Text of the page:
“I wish I could tell you that that was the last time he ever used drugs, but it wasn’t,” said his mother.

Tucker later survived a second overdose after taking another pill he thought was Xanax. He then entered a rehabilitation program for a second time.

“When he got out of that rehab, he was doing great. He looked so good. He was healthy…,” said Turner. “And he started training for a triathlon. He was living on his own, working full time and, on the surface, looked great.”

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The night before her son’s passing, she said she walked him to the door. With Tucker’s arm around her, she told him goodnight, that she loved him. And that she was proud of him.

“He said, 'I’ll see you tomorrow,' and he gave me this big smile,” Turner said. “He left my house that night and went and bought two pills off of Instagram.”

Tucker died on September 23, 2021, just two days before he was set to compete in his triathlon.

Seven months after Tucker’s passing, investigators gathered enough evidence to federally prosecute his alleged drug dealer. He was charged with distribution of a controlled substance resulting in death. He remains in custody where he awaits trial. If convicted, he could face up to 20 years to life in prison.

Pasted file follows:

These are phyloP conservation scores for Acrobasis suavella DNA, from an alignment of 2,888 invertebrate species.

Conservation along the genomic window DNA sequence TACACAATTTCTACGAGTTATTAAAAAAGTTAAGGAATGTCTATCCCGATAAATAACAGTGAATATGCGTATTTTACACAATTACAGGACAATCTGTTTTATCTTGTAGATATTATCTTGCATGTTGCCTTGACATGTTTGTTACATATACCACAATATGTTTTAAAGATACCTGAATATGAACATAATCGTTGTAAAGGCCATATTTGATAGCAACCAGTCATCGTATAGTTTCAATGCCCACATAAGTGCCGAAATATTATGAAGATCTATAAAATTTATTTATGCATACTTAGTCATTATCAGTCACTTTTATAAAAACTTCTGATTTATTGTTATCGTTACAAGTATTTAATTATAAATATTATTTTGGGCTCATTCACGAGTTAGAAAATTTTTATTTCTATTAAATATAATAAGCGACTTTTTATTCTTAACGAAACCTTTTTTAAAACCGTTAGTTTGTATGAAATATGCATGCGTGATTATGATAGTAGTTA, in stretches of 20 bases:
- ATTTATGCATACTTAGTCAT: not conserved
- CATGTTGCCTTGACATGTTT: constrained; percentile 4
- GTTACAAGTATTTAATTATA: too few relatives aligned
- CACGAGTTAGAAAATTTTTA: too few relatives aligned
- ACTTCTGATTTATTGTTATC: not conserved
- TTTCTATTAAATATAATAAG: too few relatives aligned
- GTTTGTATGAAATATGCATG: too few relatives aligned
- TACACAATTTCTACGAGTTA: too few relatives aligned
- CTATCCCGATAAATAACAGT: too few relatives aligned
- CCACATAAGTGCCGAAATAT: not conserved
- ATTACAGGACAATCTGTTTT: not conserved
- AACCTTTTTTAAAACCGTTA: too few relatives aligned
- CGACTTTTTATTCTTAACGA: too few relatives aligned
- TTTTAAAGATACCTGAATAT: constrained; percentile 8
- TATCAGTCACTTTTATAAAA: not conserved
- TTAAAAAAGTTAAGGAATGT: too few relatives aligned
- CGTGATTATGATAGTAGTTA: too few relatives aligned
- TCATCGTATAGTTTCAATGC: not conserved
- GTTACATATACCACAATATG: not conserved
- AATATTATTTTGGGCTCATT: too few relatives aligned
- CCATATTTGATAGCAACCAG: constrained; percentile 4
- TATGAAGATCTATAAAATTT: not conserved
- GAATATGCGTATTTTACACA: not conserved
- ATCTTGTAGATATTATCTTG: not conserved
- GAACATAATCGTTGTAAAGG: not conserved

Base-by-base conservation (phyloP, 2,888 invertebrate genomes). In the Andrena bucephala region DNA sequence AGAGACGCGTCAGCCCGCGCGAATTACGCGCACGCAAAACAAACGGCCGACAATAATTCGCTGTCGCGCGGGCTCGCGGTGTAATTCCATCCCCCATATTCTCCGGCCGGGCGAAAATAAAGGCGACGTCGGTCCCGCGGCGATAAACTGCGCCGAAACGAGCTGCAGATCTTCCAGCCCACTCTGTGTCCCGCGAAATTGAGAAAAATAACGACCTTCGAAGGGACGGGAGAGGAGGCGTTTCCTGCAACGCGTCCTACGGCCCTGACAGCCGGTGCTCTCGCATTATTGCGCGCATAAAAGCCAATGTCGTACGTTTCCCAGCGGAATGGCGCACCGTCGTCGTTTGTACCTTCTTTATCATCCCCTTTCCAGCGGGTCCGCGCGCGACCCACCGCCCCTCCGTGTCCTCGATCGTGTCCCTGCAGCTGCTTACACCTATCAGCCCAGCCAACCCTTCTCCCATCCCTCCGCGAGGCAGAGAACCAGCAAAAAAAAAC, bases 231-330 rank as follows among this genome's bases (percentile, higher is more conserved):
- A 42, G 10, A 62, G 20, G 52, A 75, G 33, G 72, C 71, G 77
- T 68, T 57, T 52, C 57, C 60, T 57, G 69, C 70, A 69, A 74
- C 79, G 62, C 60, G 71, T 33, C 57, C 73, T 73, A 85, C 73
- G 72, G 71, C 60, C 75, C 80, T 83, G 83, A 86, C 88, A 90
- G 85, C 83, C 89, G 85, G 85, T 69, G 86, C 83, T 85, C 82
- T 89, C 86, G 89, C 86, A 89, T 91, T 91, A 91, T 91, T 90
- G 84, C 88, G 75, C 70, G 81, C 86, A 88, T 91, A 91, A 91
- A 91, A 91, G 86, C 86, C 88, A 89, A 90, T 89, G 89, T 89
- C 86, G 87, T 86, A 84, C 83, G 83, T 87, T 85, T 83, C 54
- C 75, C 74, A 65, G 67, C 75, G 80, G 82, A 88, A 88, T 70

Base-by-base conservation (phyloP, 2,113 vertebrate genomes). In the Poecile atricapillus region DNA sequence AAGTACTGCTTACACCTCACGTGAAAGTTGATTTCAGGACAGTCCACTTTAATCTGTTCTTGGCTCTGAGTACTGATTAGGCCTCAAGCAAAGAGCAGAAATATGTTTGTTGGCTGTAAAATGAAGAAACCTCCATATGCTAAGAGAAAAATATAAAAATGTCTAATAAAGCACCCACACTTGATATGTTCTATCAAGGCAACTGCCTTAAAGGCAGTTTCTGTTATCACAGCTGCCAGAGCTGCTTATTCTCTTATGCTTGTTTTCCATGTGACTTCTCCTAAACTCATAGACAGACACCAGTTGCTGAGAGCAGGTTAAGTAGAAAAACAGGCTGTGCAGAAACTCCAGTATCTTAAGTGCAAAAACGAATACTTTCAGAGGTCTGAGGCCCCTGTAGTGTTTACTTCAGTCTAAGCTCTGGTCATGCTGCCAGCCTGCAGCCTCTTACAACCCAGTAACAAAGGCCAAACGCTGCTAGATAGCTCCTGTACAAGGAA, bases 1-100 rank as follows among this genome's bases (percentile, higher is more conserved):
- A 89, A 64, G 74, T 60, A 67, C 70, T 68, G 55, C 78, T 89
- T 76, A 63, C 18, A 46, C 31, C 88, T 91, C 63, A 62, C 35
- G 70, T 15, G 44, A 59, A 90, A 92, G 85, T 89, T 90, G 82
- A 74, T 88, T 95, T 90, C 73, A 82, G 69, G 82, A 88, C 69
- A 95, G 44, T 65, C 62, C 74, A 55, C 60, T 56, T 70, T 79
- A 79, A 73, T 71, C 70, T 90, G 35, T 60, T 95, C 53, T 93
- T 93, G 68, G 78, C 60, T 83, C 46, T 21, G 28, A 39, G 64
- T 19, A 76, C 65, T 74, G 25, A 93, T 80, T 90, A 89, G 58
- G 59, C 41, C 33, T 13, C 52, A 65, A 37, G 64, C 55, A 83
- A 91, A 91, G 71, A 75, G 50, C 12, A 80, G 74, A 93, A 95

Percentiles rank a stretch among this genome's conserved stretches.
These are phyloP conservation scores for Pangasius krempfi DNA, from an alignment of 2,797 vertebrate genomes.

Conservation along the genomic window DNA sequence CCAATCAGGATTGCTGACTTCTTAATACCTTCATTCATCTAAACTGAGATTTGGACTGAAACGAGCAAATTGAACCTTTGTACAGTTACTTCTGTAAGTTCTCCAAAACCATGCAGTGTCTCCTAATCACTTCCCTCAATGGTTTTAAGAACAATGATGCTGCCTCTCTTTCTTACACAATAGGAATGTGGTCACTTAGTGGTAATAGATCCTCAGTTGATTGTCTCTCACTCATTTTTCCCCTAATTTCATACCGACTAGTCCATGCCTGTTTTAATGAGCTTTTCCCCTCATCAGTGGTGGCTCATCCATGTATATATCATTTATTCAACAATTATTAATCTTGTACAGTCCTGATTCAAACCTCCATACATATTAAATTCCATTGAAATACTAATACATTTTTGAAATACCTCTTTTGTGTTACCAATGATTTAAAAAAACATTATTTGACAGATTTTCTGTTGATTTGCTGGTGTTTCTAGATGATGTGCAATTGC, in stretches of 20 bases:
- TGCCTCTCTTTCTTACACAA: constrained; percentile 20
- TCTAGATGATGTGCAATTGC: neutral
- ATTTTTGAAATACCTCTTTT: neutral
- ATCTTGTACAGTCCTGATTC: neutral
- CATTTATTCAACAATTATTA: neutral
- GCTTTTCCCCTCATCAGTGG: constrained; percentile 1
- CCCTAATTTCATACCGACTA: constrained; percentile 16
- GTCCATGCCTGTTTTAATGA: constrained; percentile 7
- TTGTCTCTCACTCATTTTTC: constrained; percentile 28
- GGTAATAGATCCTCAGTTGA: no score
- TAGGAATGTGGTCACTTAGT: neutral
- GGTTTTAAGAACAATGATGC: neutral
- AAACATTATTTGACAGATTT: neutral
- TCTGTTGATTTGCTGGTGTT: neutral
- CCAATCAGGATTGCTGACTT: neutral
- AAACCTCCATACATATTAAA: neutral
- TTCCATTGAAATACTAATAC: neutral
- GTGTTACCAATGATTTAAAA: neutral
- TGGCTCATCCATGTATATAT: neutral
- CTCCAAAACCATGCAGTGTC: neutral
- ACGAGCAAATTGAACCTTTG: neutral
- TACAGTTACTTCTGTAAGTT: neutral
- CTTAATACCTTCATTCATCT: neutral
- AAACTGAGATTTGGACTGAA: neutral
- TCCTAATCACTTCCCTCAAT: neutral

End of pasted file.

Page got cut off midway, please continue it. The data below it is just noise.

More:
“I look at that, I think to myself, there’s this 20-year-old kid who’s choosing to use drugs and now is facing 20 years to life,” said Turner. “Fentanyl also destroyed his life. It took my son’s life, but it also took much of his life. And my hope and prayer for him is that he fixes his life, but Tucker can’t.”

Casey's Story

Bell lost her son, Casey Dean Copeland of Austin, on August 23, 2021, just one month prior to Tucker’s passing. She joined TXAF after meeting Turner at a local fentanyl awareness event.

She said Casey was “born with orange blood.” He loved football, the Texas Longhorns and was once a student at Lake Travis ISD.

“Lake Travis was his passion…,” said Bell. “As a matter of fact, he got his first job at Lake Travis at a restaurant when he was 14 years old and worked out there ever since. He was a certified personal trainer and worked out fiercely every day. He loved it.”


Always on the water, her son had just returned from a beach trip before he overdosed. She noticed something was wrong the following Monday morning when he wasn’t responding to her text messages or emails, as they both worked in marketing and sales for the same company.

“So I thought, ‘Well, maybe he just decided to stay another day and was out surfing,’” she said.

As the hours ticked by, with key in hand, she decided to go see if Casey was at his condo. She found him dead on his bathroom floor.

Investigators searched Casey’s home, finding no drugs other than a handful of Tylenol. Immediately, she thought her son must have died of natural causes. Eventually, his toxicology report would reveal traces of fentanyl and Valium in his body.

To this day, Casey’s mother doesn’t know exactly how the drugs ended up in his system. But she has some theories, such as her son buying the Valium off a friend on social media, like Tucker did, to help Casey get some sleep at night.